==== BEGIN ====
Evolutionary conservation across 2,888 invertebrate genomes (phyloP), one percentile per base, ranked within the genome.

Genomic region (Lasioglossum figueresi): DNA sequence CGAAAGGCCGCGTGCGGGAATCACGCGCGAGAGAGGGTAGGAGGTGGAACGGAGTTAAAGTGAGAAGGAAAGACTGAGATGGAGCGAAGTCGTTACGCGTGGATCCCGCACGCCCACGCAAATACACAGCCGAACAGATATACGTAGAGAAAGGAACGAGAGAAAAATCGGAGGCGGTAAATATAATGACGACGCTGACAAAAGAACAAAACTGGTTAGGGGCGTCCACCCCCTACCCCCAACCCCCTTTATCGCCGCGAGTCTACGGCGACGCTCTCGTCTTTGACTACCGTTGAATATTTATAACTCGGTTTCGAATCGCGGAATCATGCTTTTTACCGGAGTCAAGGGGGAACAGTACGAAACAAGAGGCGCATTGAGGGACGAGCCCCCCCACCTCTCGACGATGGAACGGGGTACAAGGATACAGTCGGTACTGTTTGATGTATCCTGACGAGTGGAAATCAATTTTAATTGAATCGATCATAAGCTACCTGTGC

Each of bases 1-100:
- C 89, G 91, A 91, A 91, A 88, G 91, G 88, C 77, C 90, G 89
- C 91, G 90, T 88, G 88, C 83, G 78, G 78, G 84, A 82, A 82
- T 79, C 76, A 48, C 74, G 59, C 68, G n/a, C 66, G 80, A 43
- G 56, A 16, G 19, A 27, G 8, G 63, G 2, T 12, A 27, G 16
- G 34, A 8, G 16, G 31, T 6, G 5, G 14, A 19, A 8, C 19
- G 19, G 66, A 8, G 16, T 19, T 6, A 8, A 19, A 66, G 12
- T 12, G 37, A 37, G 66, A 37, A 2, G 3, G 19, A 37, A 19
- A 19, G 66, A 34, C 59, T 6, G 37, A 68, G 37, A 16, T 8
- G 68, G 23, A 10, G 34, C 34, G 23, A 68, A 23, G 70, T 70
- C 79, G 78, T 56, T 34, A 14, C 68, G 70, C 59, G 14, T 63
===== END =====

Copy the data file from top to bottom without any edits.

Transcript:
Evolutionary conservation across 2,888 invertebrate genomes (phyloP), one percentile per base, ranked within the genome.

Genomic region (Lasioglossum figueresi): DNA sequence CGAAAGGCCGCGTGCGGGAATCACGCGCGAGAGAGGGTAGGAGGTGGAACGGAGTTAAAGTGAGAAGGAAAGACTGAGATGGAGCGAAGTCGTTACGCGTGGATCCCGCACGCCCACGCAAATACACAGCCGAACAGATATACGTAGAGAAAGGAACGAGAGAAAAATCGGAGGCGGTAAATATAATGACGACGCTGACAAAAGAACAAAACTGGTTAGGGGCGTCCACCCCCTACCCCCAACCCCCTTTATCGCCGCGAGTCTACGGCGACGCTCTCGTCTTTGACTACCGTTGAATATTTATAACTCGGTTTCGAATCGCGGAATCATGCTTTTTACCGGAGTCAAGGGGGAACAGTACGAAACAAGAGGCGCATTGAGGGACGAGCCCCCCCACCTCTCGACGATGGAACGGGGTACAAGGATACAGTCGGTACTGTTTGATGTATCCTGACGAGTGGAAATCAATTTTAATTGAATCGATCATAAGCTACCTGTGC

Each of bases 1-100:
- C 89, G 91, A 91, A 91, A 88, G 91, G 88, C 77, C 90, G 89
- C 91, G 90, T 88, G 88, C 83, G 78, G 78, G 84, A 82, A 82
- T 79, C 76, A 48, C 74, G 59, C 68, G n/a, C 66, G 80, A 43
- G 56, A 16, G 19, A 27, G 8, G 63, G 2, T 12, A 27, G 16
- G 34, A 8, G 16, G 31, T 6, G 5, G 14, A 19, A 8, C 19
- G 19, G 66, A 8, G 16, T 19, T 6, A 8, A 19, A 66, G 12
- T 12, G 37, A 37, G 66, A 37, A 2, G 3, G 19, A 37, A 19
- A 19, G 66, A 34, C 59, T 6, G 37, A 68, G 37, A 16, T 8
- G 68, G 23, A 10, G 34, C 34, G 23, A 68, A 23, G 70, T 70
- C 79, G 78, T 56, T 34, A 14, C 68, G 70, C 59, G 14, T 63